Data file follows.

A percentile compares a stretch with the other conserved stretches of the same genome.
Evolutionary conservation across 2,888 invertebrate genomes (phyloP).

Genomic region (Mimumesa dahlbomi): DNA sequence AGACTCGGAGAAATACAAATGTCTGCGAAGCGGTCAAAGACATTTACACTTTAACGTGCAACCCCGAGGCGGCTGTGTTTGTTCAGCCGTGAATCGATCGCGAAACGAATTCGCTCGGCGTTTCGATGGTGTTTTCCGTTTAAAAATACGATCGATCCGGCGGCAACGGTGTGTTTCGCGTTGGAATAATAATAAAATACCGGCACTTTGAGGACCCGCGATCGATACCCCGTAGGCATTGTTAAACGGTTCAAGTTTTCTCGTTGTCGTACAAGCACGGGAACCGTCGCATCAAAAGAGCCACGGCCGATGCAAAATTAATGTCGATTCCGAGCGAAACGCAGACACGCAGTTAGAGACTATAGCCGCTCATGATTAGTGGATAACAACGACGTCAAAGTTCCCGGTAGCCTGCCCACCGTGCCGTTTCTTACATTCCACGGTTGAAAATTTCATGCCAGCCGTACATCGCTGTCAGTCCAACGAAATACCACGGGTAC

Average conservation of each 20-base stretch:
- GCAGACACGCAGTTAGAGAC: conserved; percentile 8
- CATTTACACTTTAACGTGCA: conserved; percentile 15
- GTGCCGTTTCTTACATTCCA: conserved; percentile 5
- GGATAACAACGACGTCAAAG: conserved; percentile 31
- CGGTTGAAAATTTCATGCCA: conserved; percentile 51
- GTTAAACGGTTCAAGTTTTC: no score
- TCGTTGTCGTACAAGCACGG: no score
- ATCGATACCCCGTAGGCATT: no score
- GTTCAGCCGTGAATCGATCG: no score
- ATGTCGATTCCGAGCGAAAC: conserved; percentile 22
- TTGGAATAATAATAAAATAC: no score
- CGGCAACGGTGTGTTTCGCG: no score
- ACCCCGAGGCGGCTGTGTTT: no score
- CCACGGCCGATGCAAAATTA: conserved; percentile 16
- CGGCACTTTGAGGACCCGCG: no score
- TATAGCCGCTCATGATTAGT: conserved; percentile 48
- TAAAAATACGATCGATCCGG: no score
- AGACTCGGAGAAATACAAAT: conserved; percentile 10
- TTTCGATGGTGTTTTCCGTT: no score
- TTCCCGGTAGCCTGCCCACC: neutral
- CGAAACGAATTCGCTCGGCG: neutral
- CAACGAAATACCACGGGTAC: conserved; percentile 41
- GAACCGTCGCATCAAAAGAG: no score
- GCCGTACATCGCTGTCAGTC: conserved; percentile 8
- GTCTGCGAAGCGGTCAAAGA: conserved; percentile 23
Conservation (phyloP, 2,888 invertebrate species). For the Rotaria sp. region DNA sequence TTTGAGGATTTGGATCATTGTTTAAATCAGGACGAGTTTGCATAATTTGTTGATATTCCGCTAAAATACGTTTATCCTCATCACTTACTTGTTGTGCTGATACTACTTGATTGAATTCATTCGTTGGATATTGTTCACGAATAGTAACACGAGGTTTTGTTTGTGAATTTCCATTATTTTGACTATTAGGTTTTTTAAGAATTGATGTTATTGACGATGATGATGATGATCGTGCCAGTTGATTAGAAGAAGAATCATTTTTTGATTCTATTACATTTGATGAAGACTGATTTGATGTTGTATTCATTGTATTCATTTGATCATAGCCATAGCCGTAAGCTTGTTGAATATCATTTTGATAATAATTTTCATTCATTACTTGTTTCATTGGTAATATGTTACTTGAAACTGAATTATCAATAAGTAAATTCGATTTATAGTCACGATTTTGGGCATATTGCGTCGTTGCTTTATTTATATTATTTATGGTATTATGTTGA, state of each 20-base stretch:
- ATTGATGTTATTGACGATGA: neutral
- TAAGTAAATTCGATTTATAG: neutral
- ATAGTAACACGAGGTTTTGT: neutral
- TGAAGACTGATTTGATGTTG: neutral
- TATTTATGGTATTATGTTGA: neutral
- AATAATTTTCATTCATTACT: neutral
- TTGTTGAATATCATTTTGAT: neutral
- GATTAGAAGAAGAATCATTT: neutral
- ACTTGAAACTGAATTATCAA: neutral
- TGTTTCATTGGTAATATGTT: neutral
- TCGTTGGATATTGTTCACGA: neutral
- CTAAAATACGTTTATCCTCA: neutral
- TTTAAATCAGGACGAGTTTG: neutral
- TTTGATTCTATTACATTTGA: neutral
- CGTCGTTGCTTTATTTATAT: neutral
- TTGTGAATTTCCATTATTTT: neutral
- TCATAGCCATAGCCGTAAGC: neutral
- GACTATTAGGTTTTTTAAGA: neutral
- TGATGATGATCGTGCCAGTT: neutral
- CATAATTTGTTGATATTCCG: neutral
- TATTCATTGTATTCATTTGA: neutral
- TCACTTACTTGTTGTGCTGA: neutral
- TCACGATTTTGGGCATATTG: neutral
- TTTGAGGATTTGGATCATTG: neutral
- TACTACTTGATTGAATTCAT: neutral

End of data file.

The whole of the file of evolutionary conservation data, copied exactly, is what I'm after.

A percentile compares a stretch with the other conserved stretches of the same genome.
Evolutionary conservation across 2,888 invertebrate genomes (phyloP).

Genomic region (Mimumesa dahlbomi): DNA sequence AGACTCGGAGAAATACAAATGTCTGCGAAGCGGTCAAAGACATTTACACTTTAACGTGCAACCCCGAGGCGGCTGTGTTTGTTCAGCCGTGAATCGATCGCGAAACGAATTCGCTCGGCGTTTCGATGGTGTTTTCCGTTTAAAAATACGATCGATCCGGCGGCAACGGTGTGTTTCGCGTTGGAATAATAATAAAATACCGGCACTTTGAGGACCCGCGATCGATACCCCGTAGGCATTGTTAAACGGTTCAAGTTTTCTCGTTGTCGTACAAGCACGGGAACCGTCGCATCAAAAGAGCCACGGCCGATGCAAAATTAATGTCGATTCCGAGCGAAACGCAGACACGCAGTTAGAGACTATAGCCGCTCATGATTAGTGGATAACAACGACGTCAAAGTTCCCGGTAGCCTGCCCACCGTGCCGTTTCTTACATTCCACGGTTGAAAATTTCATGCCAGCCGTACATCGCTGTCAGTCCAACGAAATACCACGGGTAC

Average conservation of each 20-base stretch:
- GCAGACACGCAGTTAGAGAC: conserved; percentile 8
- CATTTACACTTTAACGTGCA: conserved; percentile 15
- GTGCCGTTTCTTACATTCCA: conserved; percentile 5
- GGATAACAACGACGTCAAAG: conserved; percentile 31
- CGGTTGAAAATTTCATGCCA: conserved; percentile 51
- GTTAAACGGTTCAAGTTTTC: no score
- TCGTTGTCGTACAAGCACGG: no score
- ATCGATACCCCGTAGGCATT: no score
- GTTCAGCCGTGAATCGATCG: no score
- ATGTCGATTCCGAGCGAAAC: conserved; percentile 22
- TTGGAATAATAATAAAATAC: no score
- CGGCAACGGTGTGTTTCGCG: no score
- ACCCCGAGGCGGCTGTGTTT: no score
- CCACGGCCGATGCAAAATTA: conserved; percentile 16
- CGGCACTTTGAGGACCCGCG: no score
- TATAGCCGCTCATGATTAGT: conserved; percentile 48
- TAAAAATACGATCGATCCGG: no score
- AGACTCGGAGAAATACAAAT: conserved; percentile 10
- TTTCGATGGTGTTTTCCGTT: no score
- TTCCCGGTAGCCTGCCCACC: neutral
- CGAAACGAATTCGCTCGGCG: neutral
- CAACGAAATACCACGGGTAC: conserved; percentile 41
- GAACCGTCGCATCAAAAGAG: no score
- GCCGTACATCGCTGTCAGTC: conserved; percentile 8
- GTCTGCGAAGCGGTCAAAGA: conserved; percentile 23
Conservation (phyloP, 2,888 invertebrate species). For the Rotaria sp. region DNA sequence TTTGAGGATTTGGATCATTGTTTAAATCAGGACGAGTTTGCATAATTTGTTGATATTCCGCTAAAATACGTTTATCCTCATCACTTACTTGTTGTGCTGATACTACTTGATTGAATTCATTCGTTGGATATTGTTCACGAATAGTAACACGAGGTTTTGTTTGTGAATTTCCATTATTTTGACTATTAGGTTTTTTAAGAATTGATGTTATTGACGATGATGATGATGATCGTGCCAGTTGATTAGAAGAAGAATCATTTTTTGATTCTATTACATTTGATGAAGACTGATTTGATGTTGTATTCATTGTATTCATTTGATCATAGCCATAGCCGTAAGCTTGTTGAATATCATTTTGATAATAATTTTCATTCATTACTTGTTTCATTGGTAATATGTTACTTGAAACTGAATTATCAATAAGTAAATTCGATTTATAGTCACGATTTTGGGCATATTGCGTCGTTGCTTTATTTATATTATTTATGGTATTATGTTGA, state of each 20-base stretch:
- ATTGATGTTATTGACGATGA: neutral
- TAAGTAAATTCGATTTATAG: neutral
- ATAGTAACACGAGGTTTTGT: neutral
- TGAAGACTGATTTGATGTTG: neutral
- TATTTATGGTATTATGTTGA: neutral
- AATAATTTTCATTCATTACT: neutral
- TTGTTGAATATCATTTTGAT: neutral
- GATTAGAAGAAGAATCATTT: neutral
- ACTTGAAACTGAATTATCAA: neutral
- TGTTTCATTGGTAATATGTT: neutral
- TCGTTGGATATTGTTCACGA: neutral
- CTAAAATACGTTTATCCTCA: neutral
- TTTAAATCAGGACGAGTTTG: neutral
- TTTGATTCTATTACATTTGA: neutral
- CGTCGTTGCTTTATTTATAT: neutral
- TTGTGAATTTCCATTATTTT: neutral
- TCATAGCCATAGCCGTAAGC: neutral
- GACTATTAGGTTTTTTAAGA: neutral
- TGATGATGATCGTGCCAGTT: neutral
- CATAATTTGTTGATATTCCG: neutral
- TATTCATTGTATTCATTTGA: neutral
- TCACTTACTTGTTGTGCTGA: neutral
- TCACGATTTTGGGCATATTG: neutral
- TTTGAGGATTTGGATCATTG: neutral
- TACTACTTGATTGAATTCAT: neutral